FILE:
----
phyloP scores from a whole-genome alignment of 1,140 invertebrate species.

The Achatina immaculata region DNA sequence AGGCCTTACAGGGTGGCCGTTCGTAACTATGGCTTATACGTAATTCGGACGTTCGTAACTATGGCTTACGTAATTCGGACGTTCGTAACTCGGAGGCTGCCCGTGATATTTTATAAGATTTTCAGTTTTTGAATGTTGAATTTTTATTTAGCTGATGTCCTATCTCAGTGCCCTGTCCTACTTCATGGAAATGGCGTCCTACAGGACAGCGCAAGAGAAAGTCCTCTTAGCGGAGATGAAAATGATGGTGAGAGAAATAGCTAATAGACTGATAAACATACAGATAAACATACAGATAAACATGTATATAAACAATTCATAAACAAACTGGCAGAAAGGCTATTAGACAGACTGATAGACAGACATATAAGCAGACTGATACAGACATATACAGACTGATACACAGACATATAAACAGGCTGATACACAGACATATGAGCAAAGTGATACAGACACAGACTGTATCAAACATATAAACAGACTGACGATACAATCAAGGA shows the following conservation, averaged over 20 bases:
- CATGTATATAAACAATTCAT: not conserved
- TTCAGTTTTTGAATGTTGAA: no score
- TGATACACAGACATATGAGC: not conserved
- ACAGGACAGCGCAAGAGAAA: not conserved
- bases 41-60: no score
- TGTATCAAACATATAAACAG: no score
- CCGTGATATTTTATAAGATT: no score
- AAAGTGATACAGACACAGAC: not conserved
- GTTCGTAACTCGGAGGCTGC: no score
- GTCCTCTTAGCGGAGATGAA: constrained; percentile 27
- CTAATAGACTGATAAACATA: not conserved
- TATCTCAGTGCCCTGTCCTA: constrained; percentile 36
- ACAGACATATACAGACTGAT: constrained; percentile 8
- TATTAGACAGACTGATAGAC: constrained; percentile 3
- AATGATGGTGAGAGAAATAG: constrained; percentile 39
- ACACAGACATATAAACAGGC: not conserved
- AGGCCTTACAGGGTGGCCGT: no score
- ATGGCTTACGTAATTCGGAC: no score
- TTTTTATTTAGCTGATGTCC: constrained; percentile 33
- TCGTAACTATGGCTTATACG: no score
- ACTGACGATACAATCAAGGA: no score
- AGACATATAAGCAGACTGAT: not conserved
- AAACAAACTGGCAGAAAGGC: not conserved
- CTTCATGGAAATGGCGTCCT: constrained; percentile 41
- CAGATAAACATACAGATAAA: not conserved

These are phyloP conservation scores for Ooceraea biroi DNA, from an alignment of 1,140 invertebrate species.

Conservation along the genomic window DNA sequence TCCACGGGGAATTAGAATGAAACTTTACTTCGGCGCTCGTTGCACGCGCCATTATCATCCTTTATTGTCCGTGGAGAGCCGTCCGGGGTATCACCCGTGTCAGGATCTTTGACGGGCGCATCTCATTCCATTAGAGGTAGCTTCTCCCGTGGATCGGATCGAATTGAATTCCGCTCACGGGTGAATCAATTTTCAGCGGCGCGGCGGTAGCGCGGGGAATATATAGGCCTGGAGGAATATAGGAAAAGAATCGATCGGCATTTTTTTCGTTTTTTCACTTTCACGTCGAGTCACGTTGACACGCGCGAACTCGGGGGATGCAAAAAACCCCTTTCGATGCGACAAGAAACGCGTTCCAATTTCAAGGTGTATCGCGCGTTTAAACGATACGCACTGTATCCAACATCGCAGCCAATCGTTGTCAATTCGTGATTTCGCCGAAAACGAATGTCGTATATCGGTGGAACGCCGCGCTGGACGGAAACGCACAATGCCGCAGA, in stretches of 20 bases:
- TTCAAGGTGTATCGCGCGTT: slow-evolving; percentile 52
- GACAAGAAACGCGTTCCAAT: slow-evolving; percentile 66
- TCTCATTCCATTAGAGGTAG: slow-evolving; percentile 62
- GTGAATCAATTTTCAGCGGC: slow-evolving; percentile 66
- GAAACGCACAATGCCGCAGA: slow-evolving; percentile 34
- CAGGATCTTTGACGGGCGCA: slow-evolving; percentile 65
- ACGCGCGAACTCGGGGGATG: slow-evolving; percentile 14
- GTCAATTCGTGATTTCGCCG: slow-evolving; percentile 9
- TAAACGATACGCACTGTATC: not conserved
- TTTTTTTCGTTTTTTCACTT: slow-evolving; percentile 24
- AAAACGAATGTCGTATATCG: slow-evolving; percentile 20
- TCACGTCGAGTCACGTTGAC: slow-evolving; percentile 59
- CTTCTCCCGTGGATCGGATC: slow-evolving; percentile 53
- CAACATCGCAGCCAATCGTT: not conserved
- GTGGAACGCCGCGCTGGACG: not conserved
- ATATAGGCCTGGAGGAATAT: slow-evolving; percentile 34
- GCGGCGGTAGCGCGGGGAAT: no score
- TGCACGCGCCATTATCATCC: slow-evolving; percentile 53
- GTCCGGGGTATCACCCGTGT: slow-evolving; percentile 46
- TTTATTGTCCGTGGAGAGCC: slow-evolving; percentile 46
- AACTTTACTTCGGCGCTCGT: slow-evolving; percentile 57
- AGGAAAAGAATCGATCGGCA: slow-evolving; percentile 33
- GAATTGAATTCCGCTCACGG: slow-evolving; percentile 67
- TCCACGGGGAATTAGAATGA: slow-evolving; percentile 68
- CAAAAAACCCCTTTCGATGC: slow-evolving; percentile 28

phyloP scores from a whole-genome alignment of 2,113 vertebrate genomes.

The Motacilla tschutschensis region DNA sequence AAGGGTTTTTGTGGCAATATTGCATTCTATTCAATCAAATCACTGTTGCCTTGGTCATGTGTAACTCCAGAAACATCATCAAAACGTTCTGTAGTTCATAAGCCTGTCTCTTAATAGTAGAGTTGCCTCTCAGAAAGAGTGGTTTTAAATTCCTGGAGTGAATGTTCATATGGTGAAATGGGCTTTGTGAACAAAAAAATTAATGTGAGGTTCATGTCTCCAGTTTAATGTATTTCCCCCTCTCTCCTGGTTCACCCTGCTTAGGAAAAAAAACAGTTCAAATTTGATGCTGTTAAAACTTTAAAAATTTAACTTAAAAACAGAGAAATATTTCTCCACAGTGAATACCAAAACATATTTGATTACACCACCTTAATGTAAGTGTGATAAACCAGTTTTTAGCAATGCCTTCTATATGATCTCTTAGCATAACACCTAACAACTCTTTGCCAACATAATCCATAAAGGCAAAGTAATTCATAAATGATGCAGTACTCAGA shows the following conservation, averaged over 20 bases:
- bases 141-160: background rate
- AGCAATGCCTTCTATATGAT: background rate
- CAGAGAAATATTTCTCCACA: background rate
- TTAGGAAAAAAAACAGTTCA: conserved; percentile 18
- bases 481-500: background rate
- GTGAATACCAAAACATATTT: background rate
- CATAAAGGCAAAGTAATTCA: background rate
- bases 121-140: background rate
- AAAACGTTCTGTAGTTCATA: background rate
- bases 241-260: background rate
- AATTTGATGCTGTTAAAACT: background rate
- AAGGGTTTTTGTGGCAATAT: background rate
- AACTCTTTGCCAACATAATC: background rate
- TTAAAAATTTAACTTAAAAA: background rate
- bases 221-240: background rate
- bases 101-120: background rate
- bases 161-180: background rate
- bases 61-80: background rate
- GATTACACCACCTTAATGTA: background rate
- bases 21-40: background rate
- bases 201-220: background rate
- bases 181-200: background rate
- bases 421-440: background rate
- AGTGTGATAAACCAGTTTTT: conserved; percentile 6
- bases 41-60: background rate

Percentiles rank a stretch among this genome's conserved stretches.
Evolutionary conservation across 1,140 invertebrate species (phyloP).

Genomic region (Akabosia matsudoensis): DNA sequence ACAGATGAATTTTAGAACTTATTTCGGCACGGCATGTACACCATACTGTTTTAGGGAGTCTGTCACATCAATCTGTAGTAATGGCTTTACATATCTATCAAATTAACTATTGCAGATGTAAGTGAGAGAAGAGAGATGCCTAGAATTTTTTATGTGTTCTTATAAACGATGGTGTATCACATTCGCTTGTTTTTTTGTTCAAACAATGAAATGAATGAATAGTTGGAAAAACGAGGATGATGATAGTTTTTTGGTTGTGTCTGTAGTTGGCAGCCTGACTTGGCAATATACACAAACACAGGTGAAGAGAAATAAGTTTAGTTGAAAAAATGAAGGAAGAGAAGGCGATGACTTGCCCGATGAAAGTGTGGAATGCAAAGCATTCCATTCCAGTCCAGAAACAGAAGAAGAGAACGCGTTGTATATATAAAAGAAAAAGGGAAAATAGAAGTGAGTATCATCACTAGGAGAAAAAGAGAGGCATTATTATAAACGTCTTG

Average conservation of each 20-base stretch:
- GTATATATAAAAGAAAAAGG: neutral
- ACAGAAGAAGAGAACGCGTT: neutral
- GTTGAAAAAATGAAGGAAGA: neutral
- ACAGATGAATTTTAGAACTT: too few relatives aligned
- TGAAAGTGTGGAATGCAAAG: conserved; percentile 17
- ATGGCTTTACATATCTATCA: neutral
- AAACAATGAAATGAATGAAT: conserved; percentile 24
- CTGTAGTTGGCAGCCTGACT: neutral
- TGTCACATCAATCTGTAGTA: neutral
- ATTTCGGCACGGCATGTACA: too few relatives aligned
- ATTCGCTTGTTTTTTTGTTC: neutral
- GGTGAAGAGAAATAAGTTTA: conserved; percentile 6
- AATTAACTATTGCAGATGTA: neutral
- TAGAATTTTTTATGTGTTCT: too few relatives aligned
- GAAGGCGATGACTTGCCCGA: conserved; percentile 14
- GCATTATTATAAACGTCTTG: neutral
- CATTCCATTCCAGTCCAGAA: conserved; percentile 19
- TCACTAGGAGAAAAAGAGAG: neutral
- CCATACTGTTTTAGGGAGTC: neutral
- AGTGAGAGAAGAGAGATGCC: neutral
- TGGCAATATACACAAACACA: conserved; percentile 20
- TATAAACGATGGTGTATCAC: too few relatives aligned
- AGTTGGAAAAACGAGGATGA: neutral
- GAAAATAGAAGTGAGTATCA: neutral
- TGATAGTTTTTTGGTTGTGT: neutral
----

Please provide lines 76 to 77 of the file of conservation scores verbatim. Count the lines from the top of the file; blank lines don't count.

- bases 21-40: background rate
- bases 201-220: background rate